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The Queen is Dead, Long Live the Queen

Sydney Barton

queen bee 2.jpg

Every beekeeper runs into a testy hive once in awhile. Bees can get defensive for a lot of reasons. Most often, it is the beekeepers fault, dropping something, bumping the hive, moving too quickly, disturbing a frame of bees.

The weather can make bees cranky too. If the weather is cool and cloudy, a lot more bees will be at home that day with nothing else to do but defend the hive. This is why it isn’t a good idea to open up a hive when rain is threatening.  A poor nectar flow can can have the same effect.

On a sunny day during a good nectar flow, when a hive is opened, the bees should be so absorbed by their work that they barely notice you. That is why, when a beekeeper has a hive that is consistently defensive no matter how good the weather is, something must be done.

In a case like this, the queen has passed down a trait of excessive defensiveness to her young and since all the bees in the hive have hatched from her eggs, they all are defensive. This means a hive that is difficult to work with and potentially hazardous.

So how does a beekeeper change the behavior of this problem hive? By changing the genetics and introducing a new queen. Easier said than done.

The hive in question is on a rooftop in downtown Chicago. It is an extremely successful hive with lots of bees storing lots of honey. Just what a beekeeper likes to see, but very difficult to work on.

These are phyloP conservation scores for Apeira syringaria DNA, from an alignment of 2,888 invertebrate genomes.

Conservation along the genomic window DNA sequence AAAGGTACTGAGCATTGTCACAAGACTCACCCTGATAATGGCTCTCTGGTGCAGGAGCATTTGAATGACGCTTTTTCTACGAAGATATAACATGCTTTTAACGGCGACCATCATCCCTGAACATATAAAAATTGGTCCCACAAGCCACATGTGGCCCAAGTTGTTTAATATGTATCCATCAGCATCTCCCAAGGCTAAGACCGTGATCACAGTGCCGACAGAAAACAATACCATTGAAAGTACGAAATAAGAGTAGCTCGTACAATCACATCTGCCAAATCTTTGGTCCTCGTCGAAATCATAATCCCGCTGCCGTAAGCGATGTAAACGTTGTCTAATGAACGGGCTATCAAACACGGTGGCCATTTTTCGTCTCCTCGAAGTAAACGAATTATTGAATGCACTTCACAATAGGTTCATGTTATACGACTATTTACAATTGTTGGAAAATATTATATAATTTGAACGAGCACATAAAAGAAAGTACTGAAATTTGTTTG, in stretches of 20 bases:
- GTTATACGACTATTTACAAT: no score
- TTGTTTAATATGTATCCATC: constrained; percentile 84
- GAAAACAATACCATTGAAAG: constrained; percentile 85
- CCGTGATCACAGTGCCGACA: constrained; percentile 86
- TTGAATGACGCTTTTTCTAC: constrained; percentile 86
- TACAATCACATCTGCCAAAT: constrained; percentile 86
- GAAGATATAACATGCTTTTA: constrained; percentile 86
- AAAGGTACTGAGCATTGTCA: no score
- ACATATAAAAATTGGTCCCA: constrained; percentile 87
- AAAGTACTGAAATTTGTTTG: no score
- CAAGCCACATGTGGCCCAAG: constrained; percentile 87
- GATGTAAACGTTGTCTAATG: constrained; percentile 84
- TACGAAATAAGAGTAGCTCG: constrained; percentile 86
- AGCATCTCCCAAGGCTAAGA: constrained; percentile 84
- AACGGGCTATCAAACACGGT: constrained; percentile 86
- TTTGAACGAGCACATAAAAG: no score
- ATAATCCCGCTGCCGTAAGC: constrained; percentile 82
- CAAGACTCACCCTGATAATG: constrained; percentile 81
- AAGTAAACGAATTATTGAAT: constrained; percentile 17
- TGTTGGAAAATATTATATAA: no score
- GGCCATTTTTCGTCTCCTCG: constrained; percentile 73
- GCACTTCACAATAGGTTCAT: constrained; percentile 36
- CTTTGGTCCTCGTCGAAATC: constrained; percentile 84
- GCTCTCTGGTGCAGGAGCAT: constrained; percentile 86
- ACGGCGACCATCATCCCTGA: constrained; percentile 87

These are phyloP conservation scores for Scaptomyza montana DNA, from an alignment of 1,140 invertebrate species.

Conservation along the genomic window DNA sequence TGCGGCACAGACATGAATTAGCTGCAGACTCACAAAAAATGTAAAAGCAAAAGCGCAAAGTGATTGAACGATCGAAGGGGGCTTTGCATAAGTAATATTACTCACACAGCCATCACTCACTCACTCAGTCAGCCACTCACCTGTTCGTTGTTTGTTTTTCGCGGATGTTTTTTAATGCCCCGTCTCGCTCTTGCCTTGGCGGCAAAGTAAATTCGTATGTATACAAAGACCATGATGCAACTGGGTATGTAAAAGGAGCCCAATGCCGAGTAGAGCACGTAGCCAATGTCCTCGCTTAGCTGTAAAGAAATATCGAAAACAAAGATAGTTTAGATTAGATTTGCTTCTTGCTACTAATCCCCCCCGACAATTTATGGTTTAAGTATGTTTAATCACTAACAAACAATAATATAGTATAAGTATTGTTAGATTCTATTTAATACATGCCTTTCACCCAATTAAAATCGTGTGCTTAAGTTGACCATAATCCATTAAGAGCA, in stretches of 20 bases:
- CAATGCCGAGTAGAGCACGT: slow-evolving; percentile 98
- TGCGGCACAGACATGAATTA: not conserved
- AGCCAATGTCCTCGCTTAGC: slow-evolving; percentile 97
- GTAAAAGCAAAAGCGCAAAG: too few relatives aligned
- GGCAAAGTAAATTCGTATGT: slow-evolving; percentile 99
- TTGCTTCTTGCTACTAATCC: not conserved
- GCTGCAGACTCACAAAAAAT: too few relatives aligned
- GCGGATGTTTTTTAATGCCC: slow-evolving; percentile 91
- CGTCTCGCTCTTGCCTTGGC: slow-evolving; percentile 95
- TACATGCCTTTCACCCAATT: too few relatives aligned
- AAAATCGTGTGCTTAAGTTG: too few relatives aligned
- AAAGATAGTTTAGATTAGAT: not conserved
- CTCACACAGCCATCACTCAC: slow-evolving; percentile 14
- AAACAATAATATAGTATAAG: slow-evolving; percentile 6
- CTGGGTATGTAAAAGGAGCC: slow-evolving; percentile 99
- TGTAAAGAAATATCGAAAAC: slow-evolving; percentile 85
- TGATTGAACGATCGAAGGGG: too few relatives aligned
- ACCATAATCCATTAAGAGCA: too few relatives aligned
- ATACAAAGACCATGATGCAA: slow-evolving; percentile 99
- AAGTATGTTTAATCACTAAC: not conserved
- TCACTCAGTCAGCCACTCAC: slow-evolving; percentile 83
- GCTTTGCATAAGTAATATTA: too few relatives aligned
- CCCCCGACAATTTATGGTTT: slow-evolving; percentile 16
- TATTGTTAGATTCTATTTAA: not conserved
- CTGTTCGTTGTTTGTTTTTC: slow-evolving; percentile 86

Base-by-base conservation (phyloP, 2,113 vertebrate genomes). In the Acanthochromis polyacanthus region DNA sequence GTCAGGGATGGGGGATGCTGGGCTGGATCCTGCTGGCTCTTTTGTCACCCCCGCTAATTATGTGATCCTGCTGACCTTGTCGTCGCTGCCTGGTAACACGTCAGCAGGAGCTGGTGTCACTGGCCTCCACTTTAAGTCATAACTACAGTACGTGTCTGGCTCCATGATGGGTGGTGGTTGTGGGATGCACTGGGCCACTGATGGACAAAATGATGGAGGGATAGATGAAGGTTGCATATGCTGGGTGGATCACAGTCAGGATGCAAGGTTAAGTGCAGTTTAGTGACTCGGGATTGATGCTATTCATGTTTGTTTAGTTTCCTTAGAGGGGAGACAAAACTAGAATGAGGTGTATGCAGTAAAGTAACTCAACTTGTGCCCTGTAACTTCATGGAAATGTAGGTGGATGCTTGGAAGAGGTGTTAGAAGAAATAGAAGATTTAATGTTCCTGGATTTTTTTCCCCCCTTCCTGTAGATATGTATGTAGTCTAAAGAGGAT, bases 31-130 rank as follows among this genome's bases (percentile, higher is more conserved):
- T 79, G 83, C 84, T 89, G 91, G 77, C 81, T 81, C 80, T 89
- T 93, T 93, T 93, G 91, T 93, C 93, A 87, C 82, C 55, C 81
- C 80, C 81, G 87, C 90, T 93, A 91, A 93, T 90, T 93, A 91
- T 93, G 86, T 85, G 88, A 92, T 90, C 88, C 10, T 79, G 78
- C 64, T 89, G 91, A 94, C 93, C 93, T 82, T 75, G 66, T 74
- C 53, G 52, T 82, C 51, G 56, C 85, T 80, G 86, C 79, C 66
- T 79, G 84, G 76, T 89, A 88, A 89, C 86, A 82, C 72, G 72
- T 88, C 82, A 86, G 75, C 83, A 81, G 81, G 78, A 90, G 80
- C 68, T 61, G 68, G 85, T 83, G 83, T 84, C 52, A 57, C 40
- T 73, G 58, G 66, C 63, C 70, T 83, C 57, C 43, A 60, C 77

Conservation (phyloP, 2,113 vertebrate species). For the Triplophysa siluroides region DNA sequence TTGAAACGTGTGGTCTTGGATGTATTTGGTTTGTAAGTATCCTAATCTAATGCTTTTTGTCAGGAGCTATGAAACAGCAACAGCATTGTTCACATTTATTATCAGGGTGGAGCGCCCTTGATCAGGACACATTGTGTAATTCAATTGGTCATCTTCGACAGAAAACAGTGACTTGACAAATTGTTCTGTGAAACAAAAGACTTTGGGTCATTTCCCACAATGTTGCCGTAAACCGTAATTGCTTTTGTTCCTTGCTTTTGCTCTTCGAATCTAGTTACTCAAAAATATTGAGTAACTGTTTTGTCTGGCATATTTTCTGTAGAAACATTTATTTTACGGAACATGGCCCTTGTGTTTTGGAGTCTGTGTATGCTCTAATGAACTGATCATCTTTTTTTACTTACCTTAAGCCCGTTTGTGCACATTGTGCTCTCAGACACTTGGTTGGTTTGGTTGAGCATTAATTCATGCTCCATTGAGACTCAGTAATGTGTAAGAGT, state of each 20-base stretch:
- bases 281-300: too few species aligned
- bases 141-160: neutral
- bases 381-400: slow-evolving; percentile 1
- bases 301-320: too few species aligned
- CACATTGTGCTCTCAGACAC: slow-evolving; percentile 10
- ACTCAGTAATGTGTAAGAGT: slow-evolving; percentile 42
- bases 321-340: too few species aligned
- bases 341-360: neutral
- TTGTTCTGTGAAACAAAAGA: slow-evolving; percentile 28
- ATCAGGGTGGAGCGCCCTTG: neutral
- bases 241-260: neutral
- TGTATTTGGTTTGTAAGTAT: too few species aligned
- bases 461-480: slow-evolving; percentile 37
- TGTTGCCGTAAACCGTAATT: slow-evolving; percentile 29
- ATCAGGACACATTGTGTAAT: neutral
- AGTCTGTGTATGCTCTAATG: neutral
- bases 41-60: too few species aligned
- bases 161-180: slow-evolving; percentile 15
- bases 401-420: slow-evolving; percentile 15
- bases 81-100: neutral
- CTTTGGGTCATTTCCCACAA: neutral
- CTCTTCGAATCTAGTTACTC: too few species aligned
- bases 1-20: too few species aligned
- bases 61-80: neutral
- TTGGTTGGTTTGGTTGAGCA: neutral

In order to introduce the new queen, the hive must be opened up and the old queen must be found and killed.  Harsh, yes but necessary.

It is never easy to find a queen in a hive that is many boxes tall and full of bees. The task is extra difficult when there are angry bees flying all around. Lots of smoke is required to confuse and distract them while the search goes on for the soon to be ex-queen. Eventually she was found and executed.

As quickly as possible, the new queen, inside a small screened box called a queen cage, was placed inside the hive. Doing this allows the bees to get used to her pheromone scents and accept her as their new queen. If all goes well, they will release her and she will begin laying eggs.

Worker bees with her genetics will begin to hatch out of their cells 21 days from the day they were laid. At the rate of 1000 to 2000 eggs per day, her takeover will be complete in a matter of weeks.

Can we be certain the hive will be as successful or productive or even less defensive? Not completely.

Photo courtesy of University of Illinois Extension